03 CR250 Newbie Questions

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Oct 10, 2006
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#1
I am getting ready to pick up a 2003 CR250. Its in fantastic shape! I did the pre-buy inspection.........bearings, sprockets, steering, tires, rims, brakes, etc.........everything looked good and solid. Took it for a ride and it ran very smooth. It had been sitting for a bit but it fired fairly quickly.

The rest of the family has bikes that are pretty easy to maintain and keep running smoothly .......PW50, TT-R50, and a TT-R125............but I had a few questions about keeping this bike running smooth. I don't have alot of experiences with bikes except changing plugs, oil.........never had to do any jetting or other maitenence.

What is the right fuel mixture you guys are running in these? What type of oil are you mixing and with what octane? The only mods to the bike are an FMF silencer and handlebars. I will probably go with a pipe eventually.

Could someone also explain a few simple terms to me? What exactly does a sterring damper do??? And what is "over-rev"?

Thanks for the help! This is a great site with great people! :nod:
 
Joined
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#2
i have a '96 cr250 and I run HP2 at 32:1 mixture with 93 octane gas. A steering damper helps slow down all the little jerks and over-corrections that riders make while trying to steer through rough terrain.
 
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#3
Welcome to the site and congrats on the new bike. I also have an 03 CR250R and love it. I run 32:1 using Mobil 1 Racing 2T Synthetic. I also use Mobil 1 Racing 4T 10w-40 Synthetic in the tranny. I have used other products in the past, but these are readily available at my local Autozone and have worked great so far. My current mods are a Pro-Circuit Works pipe and R304 silencer, Applied triple clamps, Renthal Bars, and V-force reeds. I do mostly trail riding so I didn't go very crazy with it. Jetting has been a little hit and miss so I just ordered a JD Jetting kit for the bike. I have heard great things about the kit and for $75.00 I thought it was a good investment.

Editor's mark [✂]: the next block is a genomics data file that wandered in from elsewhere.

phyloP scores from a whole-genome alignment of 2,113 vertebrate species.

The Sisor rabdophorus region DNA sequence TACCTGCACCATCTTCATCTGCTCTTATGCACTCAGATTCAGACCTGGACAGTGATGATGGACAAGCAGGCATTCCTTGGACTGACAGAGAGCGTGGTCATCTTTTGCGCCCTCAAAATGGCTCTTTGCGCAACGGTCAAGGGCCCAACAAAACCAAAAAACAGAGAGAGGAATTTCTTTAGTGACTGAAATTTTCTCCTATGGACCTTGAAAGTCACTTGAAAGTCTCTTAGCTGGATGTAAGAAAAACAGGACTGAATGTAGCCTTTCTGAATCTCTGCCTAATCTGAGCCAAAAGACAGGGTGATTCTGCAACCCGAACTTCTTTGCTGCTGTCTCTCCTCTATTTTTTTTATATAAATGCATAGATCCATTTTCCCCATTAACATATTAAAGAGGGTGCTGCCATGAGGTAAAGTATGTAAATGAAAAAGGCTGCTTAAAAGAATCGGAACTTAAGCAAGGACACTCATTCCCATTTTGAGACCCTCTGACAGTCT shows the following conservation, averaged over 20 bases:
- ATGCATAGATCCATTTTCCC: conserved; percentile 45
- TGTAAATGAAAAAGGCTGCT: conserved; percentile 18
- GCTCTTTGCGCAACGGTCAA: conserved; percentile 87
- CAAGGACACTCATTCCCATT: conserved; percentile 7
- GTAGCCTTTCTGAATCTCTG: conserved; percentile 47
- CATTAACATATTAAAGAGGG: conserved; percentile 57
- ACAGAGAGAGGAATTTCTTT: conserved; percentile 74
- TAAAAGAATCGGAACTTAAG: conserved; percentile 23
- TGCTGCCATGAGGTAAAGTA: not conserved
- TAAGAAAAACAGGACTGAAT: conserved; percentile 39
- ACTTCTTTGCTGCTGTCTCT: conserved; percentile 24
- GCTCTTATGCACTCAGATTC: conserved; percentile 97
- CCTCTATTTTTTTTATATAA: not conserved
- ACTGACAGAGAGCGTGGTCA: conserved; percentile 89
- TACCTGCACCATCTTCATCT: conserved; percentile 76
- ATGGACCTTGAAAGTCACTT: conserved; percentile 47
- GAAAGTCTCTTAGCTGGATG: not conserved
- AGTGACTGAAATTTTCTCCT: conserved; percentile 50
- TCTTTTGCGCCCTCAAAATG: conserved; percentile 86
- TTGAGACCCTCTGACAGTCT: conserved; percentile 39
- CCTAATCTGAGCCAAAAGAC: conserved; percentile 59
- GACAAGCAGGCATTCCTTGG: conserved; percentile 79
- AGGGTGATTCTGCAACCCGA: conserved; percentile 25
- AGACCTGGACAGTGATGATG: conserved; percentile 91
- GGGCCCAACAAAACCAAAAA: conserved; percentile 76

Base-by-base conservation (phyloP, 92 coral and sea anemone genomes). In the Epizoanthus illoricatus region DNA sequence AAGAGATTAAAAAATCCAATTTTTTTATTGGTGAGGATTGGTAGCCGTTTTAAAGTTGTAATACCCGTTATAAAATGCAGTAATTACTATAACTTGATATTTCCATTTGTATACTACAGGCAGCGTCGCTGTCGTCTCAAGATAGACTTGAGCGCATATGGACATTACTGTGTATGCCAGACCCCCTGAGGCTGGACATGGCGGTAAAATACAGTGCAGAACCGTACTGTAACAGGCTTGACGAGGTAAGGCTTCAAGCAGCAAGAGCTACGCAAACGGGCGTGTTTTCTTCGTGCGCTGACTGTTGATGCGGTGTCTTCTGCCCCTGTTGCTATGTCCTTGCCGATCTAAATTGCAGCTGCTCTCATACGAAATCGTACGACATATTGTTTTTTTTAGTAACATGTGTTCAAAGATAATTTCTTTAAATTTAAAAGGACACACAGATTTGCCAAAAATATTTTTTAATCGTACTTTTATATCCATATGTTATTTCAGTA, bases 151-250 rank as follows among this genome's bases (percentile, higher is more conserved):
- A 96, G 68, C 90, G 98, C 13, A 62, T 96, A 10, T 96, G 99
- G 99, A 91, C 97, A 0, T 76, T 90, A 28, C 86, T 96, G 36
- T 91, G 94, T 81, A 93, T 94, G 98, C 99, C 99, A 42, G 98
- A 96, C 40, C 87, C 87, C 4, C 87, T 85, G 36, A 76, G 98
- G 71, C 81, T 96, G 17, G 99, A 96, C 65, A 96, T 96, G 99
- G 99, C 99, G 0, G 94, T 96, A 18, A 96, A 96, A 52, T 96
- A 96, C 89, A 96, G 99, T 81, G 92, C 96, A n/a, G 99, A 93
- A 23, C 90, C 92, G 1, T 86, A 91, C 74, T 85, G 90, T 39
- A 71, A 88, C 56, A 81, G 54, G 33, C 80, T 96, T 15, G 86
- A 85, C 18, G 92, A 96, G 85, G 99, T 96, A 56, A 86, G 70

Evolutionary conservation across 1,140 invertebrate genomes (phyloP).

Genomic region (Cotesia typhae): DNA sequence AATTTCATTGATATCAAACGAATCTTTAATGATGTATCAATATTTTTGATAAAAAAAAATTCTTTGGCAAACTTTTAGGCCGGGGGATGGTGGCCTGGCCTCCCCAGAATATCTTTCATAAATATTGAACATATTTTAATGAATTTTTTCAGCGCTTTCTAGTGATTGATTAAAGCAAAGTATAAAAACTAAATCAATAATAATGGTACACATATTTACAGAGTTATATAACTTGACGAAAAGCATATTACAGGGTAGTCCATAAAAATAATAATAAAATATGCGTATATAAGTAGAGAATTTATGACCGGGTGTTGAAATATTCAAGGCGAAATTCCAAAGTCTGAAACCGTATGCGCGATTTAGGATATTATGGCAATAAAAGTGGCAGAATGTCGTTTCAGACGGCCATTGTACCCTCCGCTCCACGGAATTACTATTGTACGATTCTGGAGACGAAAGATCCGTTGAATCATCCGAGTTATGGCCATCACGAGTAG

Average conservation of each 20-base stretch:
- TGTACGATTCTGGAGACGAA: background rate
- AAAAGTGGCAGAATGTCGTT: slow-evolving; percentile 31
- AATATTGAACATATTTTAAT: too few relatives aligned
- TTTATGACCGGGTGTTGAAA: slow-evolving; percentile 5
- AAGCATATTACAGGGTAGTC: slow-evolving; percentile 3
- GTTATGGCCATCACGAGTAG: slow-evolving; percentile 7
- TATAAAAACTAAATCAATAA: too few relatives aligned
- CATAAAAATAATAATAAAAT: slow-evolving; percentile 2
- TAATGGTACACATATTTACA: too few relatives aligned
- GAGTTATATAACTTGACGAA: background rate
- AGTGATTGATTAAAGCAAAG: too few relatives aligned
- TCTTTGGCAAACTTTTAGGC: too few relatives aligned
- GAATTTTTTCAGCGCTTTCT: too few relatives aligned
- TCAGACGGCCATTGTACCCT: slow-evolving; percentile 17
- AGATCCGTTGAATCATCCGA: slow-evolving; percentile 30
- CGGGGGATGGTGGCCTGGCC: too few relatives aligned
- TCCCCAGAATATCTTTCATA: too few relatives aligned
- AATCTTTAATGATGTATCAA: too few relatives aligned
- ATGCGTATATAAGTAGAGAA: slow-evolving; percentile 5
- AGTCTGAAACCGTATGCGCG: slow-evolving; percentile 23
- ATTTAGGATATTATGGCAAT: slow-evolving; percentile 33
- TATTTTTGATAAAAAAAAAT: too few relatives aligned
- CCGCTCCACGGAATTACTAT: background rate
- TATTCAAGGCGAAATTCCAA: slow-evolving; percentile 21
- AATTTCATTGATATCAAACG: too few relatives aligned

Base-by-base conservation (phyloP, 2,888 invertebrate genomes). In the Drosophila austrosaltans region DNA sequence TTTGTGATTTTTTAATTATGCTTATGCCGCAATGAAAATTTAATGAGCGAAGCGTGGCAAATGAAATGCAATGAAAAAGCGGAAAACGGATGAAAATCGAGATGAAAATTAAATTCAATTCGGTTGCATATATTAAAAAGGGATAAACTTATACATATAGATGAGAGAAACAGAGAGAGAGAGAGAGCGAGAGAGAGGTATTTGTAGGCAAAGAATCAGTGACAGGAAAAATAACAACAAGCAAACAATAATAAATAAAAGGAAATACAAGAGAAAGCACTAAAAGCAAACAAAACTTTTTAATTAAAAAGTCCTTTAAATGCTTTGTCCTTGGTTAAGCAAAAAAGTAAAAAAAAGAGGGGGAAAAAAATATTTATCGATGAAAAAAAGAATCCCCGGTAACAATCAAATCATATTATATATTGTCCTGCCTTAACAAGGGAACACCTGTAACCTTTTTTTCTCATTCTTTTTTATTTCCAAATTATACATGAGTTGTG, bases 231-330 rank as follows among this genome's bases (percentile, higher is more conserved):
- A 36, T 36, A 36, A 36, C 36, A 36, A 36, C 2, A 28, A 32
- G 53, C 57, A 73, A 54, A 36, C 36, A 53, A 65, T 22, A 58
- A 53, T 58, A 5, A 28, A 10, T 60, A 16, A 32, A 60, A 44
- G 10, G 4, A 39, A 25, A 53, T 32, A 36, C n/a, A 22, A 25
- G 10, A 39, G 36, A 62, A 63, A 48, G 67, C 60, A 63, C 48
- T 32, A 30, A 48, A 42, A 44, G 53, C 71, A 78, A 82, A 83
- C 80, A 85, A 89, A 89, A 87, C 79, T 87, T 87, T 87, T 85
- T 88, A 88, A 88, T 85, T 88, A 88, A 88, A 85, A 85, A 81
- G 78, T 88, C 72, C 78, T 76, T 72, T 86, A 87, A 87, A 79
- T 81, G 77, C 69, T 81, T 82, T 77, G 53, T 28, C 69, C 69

A cut and paste from Scotts explaining a Steering Damper:

What is a Scotts Steering Stabilizer?

It is a compact, fully adjustable, hydraulic shock absorbing stabilizer that mounts to your steering head area right above your handlebar mount. By helping to stabilize the front end of your motorcycle, the rear of the motorcycle will track straighter allowing the rest of your suspension to work the way it was designed to. In addition, the Scotts Steering Stabilizer eliminates that sudden thrust affect of having the handlebars pulled from your hands after unknowingly hitting sharp edged rocks, tree roots or rain ruts. It has also been proven to help minimize rider fatigue and the dreaded arm pumping situation that occurs while wrestling the front end of your bike. Dirt Rider Magazine said, "A Scotts Steering Stabilizer is the single greatest improvement you can make to your motorcycle". Once mounted, it eliminates the unwanted phenomenon known as “Head-shake” that is commonly found on off-road production motorcycles. This is more predominant now a-days due to the steeper head angles you find on production bikes. It helps keep your motorcycle going straight in the whoops and smooths out the rocky sections by preventing those handlebar wrenching jolts and more than likely will help keep you a healthier, happier rider.

How does it work?

Basically, it operates under the same principle as your front forks. Valving inside the unit reacts to the slightest of jolts that are transferred through the forks and crowns of your motorcycle. Internal circuitry and hydraulic valving absorbs the energy that would have been received through your handlebars. The link arm which connects the stabilizer to the frame, reacts instantaneously, absorbing any unwanted movement. Your suspension was designed to handle the vertical movement of your motorcycle. Scotts Steering Stabilizer completes your suspension package by controlling the unwanted horizontal movement that is continually transferred to your handlebars.


What is over-rev?

Its going way past the RPM's where the bike makes most of its power.


Hope that helps... :cool:
 
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#4
Mobil racing 2T at 32:1 here.........I'm just sorting my 03 out for trail riding......consider also a flywheel weight, lower gearing and Rad guards.....price out a radiator and you'll soon see why you should have them. It's sounding to me like a steering damper would be a good investment.
 
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#5